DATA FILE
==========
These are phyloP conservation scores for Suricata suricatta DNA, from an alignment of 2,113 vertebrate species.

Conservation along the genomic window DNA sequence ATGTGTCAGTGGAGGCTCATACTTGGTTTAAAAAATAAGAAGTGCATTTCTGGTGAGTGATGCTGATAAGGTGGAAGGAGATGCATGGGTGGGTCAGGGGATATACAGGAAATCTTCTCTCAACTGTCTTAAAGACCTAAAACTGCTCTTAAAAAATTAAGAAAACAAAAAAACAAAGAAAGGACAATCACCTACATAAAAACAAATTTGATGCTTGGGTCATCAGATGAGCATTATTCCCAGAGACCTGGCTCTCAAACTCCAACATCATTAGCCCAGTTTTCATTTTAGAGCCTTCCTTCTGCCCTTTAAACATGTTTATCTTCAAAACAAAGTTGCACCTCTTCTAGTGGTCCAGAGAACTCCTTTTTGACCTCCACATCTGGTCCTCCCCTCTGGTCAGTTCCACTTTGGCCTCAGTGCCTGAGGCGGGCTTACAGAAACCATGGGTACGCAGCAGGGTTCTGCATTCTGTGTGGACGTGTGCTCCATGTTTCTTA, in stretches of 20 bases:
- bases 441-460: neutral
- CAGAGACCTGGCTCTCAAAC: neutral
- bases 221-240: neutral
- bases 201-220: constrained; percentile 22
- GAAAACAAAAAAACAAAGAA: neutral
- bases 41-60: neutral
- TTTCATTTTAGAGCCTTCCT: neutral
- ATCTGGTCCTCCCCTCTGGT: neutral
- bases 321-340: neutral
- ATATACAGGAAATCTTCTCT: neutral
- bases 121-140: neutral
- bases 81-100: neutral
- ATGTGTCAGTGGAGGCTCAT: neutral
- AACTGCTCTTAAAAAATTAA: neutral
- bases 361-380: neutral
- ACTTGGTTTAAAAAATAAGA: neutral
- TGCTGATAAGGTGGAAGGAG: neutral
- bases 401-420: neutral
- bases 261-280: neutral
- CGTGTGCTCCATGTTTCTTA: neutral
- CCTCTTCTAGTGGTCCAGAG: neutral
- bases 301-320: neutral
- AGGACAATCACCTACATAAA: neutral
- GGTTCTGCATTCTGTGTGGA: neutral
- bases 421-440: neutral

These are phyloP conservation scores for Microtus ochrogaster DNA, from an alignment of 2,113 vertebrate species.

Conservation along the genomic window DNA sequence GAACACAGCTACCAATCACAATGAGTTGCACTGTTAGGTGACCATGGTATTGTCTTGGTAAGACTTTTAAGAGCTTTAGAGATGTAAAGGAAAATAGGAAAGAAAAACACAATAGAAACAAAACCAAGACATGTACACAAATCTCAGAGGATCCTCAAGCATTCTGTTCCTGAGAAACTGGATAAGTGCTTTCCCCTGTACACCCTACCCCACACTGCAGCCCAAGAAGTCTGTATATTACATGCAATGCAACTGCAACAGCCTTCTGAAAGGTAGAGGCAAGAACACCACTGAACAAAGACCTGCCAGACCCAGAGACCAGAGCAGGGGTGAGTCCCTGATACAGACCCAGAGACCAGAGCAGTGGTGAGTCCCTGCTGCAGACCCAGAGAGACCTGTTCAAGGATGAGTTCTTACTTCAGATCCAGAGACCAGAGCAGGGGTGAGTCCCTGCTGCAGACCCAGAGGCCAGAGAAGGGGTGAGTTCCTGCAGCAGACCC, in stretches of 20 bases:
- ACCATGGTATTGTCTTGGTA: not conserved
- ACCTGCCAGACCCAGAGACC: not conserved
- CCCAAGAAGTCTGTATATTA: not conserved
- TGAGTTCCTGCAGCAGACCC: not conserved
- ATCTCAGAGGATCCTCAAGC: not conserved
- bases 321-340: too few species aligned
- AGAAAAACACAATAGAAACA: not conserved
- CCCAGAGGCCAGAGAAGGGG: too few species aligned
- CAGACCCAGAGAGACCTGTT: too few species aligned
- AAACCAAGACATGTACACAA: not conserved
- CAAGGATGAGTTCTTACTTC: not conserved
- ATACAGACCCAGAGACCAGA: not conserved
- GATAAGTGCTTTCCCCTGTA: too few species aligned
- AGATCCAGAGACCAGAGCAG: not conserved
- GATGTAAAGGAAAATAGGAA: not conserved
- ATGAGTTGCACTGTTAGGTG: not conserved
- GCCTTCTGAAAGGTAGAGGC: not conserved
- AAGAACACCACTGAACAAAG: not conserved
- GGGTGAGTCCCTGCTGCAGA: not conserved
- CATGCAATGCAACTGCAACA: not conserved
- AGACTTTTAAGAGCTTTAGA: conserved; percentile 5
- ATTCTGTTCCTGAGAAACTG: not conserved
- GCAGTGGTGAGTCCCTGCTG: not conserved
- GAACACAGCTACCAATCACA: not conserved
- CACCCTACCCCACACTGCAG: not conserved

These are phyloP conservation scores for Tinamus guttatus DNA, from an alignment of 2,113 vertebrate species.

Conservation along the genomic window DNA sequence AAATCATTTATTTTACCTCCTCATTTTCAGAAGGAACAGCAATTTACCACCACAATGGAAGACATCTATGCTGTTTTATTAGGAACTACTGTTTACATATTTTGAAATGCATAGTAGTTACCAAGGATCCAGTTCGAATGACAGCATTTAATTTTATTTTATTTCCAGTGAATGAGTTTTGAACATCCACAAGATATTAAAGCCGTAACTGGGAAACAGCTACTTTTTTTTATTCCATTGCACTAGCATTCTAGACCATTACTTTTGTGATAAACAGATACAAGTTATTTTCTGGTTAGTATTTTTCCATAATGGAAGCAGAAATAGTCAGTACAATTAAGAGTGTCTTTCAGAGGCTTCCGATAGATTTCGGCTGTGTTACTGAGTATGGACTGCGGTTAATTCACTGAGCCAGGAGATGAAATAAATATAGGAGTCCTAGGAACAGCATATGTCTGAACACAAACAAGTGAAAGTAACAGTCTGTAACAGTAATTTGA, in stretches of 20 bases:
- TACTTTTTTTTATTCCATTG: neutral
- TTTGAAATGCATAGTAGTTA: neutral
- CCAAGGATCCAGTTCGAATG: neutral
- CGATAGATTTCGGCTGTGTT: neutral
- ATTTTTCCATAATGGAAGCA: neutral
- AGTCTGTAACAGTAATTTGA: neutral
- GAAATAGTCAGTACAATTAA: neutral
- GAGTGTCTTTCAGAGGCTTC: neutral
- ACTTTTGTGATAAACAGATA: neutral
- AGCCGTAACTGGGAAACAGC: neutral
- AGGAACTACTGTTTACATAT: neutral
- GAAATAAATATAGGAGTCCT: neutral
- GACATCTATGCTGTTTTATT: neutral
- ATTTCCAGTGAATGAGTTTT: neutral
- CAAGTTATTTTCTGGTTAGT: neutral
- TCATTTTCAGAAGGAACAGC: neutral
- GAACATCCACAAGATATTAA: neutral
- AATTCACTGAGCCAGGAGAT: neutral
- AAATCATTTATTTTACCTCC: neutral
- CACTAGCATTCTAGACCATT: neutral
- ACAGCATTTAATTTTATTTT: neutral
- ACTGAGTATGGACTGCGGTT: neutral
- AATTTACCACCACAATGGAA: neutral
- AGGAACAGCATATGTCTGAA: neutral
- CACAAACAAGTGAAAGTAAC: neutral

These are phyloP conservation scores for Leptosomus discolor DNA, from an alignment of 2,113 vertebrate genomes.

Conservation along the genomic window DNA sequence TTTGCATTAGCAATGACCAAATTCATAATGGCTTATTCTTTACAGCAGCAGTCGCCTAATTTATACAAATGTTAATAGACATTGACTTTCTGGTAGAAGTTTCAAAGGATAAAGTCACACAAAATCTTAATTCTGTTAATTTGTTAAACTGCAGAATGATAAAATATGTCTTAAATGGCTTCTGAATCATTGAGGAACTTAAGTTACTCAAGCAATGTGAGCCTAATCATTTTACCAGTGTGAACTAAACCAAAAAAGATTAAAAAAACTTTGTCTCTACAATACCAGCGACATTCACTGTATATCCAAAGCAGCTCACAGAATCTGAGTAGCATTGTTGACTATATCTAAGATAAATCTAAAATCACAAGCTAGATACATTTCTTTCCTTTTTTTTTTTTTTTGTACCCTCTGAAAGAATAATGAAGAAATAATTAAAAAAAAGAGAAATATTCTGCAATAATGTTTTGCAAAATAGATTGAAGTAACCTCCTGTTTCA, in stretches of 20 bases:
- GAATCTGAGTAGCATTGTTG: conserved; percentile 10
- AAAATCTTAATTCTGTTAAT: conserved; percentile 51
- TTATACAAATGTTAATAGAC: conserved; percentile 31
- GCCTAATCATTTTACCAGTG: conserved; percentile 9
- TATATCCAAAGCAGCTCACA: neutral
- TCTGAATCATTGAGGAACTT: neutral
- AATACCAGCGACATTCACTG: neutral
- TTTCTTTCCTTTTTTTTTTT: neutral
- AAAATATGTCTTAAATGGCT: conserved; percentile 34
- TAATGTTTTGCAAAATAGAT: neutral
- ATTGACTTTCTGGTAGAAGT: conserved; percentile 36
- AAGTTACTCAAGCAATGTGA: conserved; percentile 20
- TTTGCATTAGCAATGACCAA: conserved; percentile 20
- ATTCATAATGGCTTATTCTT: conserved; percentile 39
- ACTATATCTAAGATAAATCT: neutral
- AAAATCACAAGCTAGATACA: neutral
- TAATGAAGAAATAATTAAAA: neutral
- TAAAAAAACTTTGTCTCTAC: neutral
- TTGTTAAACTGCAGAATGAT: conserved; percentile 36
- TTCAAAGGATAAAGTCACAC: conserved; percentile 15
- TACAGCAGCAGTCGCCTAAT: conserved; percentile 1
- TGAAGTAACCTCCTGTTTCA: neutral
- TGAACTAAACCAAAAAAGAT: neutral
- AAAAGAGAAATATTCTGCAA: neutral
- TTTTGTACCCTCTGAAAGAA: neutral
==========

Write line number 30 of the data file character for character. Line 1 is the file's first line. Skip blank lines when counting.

- ACCATGGTATTGTCTTGGTA: not conserved